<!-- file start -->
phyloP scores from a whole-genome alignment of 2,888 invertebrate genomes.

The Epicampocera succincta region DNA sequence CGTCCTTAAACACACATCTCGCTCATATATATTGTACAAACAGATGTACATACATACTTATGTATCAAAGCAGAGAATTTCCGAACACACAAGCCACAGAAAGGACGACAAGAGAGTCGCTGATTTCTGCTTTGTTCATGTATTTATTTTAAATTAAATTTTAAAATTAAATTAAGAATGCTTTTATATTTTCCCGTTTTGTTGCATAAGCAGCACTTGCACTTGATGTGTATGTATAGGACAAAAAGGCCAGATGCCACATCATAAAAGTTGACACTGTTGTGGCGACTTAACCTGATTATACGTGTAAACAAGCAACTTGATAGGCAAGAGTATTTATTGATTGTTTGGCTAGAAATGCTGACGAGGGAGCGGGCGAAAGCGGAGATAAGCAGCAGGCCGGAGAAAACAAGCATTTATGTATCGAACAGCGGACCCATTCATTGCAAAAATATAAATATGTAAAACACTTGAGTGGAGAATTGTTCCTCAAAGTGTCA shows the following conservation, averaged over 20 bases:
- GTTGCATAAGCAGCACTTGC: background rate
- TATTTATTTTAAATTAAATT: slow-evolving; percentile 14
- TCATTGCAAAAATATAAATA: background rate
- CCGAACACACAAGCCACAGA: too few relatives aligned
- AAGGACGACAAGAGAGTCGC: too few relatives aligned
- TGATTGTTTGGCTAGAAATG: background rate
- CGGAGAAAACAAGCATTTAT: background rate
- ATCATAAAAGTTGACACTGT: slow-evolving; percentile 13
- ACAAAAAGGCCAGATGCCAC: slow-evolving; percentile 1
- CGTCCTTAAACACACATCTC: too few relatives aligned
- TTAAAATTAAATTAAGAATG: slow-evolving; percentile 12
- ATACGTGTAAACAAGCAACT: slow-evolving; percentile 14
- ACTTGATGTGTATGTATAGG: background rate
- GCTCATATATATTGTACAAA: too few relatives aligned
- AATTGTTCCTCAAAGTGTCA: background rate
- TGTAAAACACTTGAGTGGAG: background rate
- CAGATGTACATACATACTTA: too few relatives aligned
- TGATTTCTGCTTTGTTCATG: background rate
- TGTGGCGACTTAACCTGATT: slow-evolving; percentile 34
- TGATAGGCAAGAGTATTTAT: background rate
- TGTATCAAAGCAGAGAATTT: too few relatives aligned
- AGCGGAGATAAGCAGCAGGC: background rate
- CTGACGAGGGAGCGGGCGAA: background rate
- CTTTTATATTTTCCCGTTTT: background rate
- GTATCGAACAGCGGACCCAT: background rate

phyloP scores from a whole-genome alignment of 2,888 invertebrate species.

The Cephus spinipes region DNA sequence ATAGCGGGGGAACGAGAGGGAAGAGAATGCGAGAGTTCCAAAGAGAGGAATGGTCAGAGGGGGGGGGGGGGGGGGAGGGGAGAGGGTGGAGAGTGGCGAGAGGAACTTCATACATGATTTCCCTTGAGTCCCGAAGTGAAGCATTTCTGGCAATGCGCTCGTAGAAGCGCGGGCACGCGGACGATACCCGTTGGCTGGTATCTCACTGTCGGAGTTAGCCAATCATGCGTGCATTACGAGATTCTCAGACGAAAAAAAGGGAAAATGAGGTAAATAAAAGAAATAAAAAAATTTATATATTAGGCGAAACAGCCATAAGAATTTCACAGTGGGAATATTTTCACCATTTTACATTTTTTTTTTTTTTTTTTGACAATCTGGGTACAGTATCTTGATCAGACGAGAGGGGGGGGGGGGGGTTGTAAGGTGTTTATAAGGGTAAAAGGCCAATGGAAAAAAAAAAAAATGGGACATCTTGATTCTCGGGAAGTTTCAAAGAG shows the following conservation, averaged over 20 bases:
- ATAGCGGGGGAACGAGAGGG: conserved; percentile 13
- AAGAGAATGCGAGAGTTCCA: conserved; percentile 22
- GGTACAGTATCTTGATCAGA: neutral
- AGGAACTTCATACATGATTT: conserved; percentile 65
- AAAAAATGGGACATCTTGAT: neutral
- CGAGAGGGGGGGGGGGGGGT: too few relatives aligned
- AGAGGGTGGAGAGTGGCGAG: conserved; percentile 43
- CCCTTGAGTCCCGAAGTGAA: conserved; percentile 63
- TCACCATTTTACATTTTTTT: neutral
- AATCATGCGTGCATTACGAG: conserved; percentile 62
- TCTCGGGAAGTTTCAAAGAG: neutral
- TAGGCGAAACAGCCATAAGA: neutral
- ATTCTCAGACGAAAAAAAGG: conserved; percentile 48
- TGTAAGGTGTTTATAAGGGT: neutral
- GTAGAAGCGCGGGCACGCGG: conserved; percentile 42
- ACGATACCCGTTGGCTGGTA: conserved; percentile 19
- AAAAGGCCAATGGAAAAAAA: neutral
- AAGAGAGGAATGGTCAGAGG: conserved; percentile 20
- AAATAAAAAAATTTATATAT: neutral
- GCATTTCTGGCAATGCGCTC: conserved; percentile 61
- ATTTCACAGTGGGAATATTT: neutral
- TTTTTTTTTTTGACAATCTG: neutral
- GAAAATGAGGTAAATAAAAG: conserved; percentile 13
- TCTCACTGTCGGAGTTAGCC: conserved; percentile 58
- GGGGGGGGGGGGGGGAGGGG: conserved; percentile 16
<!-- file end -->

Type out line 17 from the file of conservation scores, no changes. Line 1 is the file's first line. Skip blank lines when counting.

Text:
- AATTGTTCCTCAAAGTGTCA: background rate